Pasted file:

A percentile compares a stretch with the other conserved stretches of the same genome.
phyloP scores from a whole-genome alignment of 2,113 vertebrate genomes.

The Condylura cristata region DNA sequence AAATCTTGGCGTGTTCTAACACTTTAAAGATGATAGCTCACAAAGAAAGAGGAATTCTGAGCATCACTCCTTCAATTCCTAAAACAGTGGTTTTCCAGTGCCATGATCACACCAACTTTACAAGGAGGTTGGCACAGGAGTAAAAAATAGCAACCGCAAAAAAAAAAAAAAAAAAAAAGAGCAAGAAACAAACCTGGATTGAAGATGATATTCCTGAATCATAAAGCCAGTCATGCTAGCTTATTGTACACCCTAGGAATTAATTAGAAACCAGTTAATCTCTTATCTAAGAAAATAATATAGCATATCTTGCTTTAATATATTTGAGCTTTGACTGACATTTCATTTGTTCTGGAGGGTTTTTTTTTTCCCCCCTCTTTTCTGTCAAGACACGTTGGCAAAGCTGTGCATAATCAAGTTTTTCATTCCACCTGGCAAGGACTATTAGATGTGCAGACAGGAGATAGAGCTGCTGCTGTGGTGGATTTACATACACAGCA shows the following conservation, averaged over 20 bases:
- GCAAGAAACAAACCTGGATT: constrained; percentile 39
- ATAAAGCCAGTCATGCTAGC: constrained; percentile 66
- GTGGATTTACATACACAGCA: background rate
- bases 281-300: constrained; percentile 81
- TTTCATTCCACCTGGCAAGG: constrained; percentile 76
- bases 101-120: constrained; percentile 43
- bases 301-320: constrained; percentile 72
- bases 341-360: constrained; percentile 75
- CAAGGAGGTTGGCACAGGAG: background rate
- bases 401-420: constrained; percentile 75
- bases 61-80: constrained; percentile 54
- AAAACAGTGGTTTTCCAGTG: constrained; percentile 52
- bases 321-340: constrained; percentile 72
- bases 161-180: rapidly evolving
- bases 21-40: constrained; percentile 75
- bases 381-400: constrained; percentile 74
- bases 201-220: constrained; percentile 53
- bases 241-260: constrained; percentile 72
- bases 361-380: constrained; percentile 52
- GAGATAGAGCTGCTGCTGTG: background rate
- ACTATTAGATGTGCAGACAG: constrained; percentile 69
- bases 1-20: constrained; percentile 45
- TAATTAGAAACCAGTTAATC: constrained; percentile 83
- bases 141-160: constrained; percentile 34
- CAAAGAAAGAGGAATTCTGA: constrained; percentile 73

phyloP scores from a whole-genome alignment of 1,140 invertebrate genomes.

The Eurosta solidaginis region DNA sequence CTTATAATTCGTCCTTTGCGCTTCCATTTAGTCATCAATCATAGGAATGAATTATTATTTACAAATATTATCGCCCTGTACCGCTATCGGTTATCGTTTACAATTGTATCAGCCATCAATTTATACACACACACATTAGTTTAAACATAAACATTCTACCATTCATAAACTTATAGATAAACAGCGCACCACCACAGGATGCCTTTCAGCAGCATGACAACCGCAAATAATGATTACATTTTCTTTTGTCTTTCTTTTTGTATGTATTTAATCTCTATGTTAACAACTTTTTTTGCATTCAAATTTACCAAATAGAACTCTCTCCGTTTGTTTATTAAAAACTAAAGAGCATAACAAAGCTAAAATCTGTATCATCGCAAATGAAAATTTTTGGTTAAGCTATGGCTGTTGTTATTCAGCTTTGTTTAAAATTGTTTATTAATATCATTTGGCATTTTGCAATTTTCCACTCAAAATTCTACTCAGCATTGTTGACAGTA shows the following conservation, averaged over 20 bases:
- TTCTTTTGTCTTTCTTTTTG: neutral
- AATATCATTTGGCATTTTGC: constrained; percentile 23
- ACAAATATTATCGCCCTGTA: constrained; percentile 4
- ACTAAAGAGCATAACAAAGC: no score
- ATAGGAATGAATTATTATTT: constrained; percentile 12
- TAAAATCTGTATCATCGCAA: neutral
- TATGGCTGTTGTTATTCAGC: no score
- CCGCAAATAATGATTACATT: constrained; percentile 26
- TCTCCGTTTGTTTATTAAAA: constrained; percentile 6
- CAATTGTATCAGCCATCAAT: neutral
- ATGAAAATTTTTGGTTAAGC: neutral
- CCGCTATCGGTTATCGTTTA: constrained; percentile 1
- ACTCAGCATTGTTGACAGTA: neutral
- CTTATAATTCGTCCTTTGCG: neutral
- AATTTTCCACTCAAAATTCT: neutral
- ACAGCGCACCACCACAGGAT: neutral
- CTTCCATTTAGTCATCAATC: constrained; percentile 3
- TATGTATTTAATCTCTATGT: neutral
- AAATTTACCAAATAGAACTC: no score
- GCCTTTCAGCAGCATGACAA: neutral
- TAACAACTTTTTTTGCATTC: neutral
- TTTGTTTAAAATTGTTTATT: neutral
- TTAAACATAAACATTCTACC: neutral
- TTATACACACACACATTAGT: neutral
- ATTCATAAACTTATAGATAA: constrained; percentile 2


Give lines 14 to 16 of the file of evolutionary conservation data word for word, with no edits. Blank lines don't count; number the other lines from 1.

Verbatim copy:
- bases 61-80: constrained; percentile 54
- AAAACAGTGGTTTTCCAGTG: constrained; percentile 52
- bases 321-340: constrained; percentile 72